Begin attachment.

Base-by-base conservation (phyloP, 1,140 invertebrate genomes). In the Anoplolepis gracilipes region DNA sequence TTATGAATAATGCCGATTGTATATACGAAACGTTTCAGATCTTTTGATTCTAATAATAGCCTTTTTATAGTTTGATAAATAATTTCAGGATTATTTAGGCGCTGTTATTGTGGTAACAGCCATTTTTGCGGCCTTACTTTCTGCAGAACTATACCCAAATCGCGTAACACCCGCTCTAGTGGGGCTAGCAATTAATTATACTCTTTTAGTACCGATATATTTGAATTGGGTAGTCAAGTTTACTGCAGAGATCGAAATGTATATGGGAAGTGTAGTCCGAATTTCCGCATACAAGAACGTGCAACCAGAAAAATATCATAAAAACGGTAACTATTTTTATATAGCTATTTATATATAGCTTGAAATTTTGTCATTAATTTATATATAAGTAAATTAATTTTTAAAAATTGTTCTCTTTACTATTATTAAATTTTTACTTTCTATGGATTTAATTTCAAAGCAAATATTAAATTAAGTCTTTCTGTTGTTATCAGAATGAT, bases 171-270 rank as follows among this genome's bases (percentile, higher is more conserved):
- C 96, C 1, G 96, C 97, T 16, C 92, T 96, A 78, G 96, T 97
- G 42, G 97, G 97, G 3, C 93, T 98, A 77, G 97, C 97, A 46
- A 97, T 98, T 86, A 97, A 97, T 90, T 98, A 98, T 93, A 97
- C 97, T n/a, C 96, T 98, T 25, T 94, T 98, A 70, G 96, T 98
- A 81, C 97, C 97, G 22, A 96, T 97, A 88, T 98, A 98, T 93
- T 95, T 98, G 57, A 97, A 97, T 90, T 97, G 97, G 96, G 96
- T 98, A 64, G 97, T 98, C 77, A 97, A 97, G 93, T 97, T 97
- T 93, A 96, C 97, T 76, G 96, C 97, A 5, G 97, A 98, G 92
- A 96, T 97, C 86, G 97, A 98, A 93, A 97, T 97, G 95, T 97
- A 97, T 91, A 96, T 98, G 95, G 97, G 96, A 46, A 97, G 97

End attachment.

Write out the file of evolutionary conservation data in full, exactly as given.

Base-by-base conservation (phyloP, 1,140 invertebrate genomes). In the Anoplolepis gracilipes region DNA sequence TTATGAATAATGCCGATTGTATATACGAAACGTTTCAGATCTTTTGATTCTAATAATAGCCTTTTTATAGTTTGATAAATAATTTCAGGATTATTTAGGCGCTGTTATTGTGGTAACAGCCATTTTTGCGGCCTTACTTTCTGCAGAACTATACCCAAATCGCGTAACACCCGCTCTAGTGGGGCTAGCAATTAATTATACTCTTTTAGTACCGATATATTTGAATTGGGTAGTCAAGTTTACTGCAGAGATCGAAATGTATATGGGAAGTGTAGTCCGAATTTCCGCATACAAGAACGTGCAACCAGAAAAATATCATAAAAACGGTAACTATTTTTATATAGCTATTTATATATAGCTTGAAATTTTGTCATTAATTTATATATAAGTAAATTAATTTTTAAAAATTGTTCTCTTTACTATTATTAAATTTTTACTTTCTATGGATTTAATTTCAAAGCAAATATTAAATTAAGTCTTTCTGTTGTTATCAGAATGAT, bases 171-270 rank as follows among this genome's bases (percentile, higher is more conserved):
- C 96, C 1, G 96, C 97, T 16, C 92, T 96, A 78, G 96, T 97
- G 42, G 97, G 97, G 3, C 93, T 98, A 77, G 97, C 97, A 46
- A 97, T 98, T 86, A 97, A 97, T 90, T 98, A 98, T 93, A 97
- C 97, T n/a, C 96, T 98, T 25, T 94, T 98, A 70, G 96, T 98
- A 81, C 97, C 97, G 22, A 96, T 97, A 88, T 98, A 98, T 93
- T 95, T 98, G 57, A 97, A 97, T 90, T 97, G 97, G 96, G 96
- T 98, A 64, G 97, T 98, C 77, A 97, A 97, G 93, T 97, T 97
- T 93, A 96, C 97, T 76, G 96, C 97, A 5, G 97, A 98, G 92
- A 96, T 97, C 86, G 97, A 98, A 93, A 97, T 97, G 95, T 97
- A 97, T 91, A 96, T 98, G 95, G 97, G 96, A 46, A 97, G 97